5. They are mortgage free.

According to the research for my book, “You Can Retire Sooner Than You Think,” the happiest retirees retire without a mortgage, or at least knowing they’ll pay it off within five years. Additionally, the average price of my happiest retirees’ homes was only $355,000, proving you don’t need a sprawling mansion to be happy.

6. They have good credit.

We all know the better our FICO scores, the lower the interest rates we will pay for our mortgages and car loans. The “rich” take advantage of this reality by carrying low debt loads to keep their credit scores healthy.

7. They don’t splurge often.

Millionaires don’t necessarily own the latest Mercedes-Benz, a drawer full of Rolex watches, or a closet of suits from Bergdorf. Almost 40 percent of these “rich” folks buy their cars used. As a general rule, many millionaires spend their money conservatively and thoughtfully.

8. They’re not afraid to ask for advice.

The majority of millionaires aren’t do-it-yourself investors or tax preparers. Instead, they know what their strengths are and work within them. If investing, taxes, financial planning and estate planning aren’t in their wheelhouse, these folks seek guidance and assistance from professionals. Particularly with the new tax codes, CPAs are everyone’s new best friend. As for financial and investment advice, Vanguard has reported that a good advisor can add 3 percent to your annual return over if you were to go it alone. Services from financial advisors can include things like creating a sound strategy, conducting systematic rebalancing, making a plan for withdrawals, and providing objective advice when navigating choppy markets. All of these factors can lead to more sound investment results. And when it comes to estate planning, asset protection and business planning, millionaires don’t hesitate to seek the help of a lawyer to achieve their individual goals.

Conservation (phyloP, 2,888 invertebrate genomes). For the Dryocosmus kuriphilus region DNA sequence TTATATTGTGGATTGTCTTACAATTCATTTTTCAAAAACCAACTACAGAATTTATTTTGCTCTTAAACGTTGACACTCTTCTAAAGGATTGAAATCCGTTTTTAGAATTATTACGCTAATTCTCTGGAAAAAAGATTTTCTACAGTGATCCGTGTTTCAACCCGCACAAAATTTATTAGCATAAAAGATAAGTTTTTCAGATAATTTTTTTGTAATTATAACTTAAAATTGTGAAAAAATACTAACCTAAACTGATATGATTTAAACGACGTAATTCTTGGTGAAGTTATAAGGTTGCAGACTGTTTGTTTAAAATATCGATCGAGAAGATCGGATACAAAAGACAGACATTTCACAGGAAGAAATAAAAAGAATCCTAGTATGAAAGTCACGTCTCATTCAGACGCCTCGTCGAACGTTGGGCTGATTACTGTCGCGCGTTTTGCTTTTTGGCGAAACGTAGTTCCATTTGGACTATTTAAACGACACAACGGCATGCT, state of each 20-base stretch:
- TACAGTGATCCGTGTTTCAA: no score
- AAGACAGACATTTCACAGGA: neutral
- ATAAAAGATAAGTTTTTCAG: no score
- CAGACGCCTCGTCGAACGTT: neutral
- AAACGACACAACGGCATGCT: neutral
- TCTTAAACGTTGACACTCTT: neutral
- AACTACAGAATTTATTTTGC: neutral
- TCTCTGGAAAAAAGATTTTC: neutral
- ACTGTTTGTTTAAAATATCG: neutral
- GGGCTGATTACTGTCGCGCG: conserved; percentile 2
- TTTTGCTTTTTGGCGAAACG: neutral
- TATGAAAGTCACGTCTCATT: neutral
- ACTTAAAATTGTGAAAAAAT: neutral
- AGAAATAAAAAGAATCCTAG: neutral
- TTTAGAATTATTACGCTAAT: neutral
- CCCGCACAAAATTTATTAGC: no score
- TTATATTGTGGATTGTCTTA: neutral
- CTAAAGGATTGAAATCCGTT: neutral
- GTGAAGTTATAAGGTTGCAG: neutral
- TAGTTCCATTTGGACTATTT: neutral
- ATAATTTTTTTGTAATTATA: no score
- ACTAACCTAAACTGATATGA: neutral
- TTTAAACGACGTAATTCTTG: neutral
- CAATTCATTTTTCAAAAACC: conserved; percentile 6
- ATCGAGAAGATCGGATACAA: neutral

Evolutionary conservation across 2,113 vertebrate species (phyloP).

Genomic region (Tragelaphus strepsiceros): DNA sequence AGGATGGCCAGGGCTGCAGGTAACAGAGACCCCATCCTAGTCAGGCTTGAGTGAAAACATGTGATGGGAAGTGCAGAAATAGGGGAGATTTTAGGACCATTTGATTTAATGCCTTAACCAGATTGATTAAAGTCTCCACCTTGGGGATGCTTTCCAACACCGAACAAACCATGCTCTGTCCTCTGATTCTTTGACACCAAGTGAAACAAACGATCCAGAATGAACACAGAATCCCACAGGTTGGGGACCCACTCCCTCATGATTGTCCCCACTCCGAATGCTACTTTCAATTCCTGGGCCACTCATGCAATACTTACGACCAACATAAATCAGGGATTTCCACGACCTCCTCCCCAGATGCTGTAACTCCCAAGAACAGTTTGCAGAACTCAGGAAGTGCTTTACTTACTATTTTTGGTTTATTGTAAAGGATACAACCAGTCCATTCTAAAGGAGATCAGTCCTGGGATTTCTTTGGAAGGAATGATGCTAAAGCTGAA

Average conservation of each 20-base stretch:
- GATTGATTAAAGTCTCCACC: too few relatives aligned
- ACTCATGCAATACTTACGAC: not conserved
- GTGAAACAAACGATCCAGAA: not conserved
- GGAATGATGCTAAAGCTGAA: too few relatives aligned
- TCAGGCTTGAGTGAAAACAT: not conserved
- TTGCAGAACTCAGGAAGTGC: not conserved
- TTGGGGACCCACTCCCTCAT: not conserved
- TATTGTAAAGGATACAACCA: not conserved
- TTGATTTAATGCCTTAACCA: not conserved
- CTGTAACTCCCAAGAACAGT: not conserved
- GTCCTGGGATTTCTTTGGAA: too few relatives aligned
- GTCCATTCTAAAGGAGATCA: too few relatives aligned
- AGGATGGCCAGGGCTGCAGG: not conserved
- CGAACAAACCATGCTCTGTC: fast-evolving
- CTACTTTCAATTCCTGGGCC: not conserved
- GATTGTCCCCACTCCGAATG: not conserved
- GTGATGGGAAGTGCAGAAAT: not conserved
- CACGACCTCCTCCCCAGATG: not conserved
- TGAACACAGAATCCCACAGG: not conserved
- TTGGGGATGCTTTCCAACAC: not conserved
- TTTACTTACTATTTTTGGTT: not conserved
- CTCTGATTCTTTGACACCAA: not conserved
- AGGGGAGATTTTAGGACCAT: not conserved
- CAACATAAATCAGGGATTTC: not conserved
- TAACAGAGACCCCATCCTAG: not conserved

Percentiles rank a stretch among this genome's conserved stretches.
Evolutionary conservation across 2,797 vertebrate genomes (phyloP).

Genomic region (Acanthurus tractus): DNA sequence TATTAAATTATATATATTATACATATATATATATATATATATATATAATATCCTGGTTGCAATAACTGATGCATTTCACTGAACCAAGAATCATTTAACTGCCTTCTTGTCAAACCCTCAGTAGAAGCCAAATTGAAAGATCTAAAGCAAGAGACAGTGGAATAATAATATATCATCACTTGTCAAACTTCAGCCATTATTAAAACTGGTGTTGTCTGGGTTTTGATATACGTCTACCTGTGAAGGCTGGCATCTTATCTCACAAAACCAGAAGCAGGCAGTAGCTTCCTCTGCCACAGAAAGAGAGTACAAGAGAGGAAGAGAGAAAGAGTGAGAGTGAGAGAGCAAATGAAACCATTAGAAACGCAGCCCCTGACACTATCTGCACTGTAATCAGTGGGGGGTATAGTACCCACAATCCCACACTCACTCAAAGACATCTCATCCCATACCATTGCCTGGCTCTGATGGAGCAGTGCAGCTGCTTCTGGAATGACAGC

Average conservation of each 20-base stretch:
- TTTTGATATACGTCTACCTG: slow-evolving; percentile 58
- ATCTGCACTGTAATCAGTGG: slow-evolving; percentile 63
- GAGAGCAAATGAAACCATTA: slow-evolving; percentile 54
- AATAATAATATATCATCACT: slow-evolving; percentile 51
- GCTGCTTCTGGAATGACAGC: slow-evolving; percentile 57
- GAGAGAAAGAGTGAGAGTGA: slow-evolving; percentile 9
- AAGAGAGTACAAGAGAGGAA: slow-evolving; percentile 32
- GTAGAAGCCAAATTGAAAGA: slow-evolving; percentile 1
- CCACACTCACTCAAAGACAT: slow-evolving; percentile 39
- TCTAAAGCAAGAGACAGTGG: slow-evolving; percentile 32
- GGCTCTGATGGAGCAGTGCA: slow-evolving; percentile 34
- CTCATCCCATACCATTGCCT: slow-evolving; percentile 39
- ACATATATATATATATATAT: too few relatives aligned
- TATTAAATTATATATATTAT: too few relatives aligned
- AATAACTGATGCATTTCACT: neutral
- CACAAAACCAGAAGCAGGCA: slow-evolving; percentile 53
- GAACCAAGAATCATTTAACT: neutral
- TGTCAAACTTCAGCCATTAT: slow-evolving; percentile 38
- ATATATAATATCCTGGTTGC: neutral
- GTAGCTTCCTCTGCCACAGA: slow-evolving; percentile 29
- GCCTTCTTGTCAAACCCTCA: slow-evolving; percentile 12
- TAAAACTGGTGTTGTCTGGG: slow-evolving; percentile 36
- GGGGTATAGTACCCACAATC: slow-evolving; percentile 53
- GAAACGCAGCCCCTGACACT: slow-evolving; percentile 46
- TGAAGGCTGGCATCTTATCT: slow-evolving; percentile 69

As you can see, the secret, or more aptly secrets, to becoming a millionaire are not as mysterious as some people believe. By just making small tweaks in your goal setting and long-term financial planning, you could move closer to hitting that seven-figure mark.

Wes Moss has been the host of “Money Matters” on News 95.5 and AM 750 WSB in Atlanta for more than seven years now, and he does a live show from 9-11 a.m. Sundays. He is the chief investment strategist for Atlanta-based Capital Investment Advisors. For more information, go to wesmoss.com.

DISCLOSURE

This information is provided to you as a resource for informational purposes only. It is being presented without consideration of the investment objectives, risk tolerance or financial circumstances of any specific investor and might not be suitable for all investors. Past performance is not indicative of future results. Investing involves risk including the possible loss of principal. This information is not intended to, and should not, form a primary basis for any investment decision that you may make. Always consult your own legal, tax or investment advisor before making any investment/tax/estate/financial planning considerations or decisions.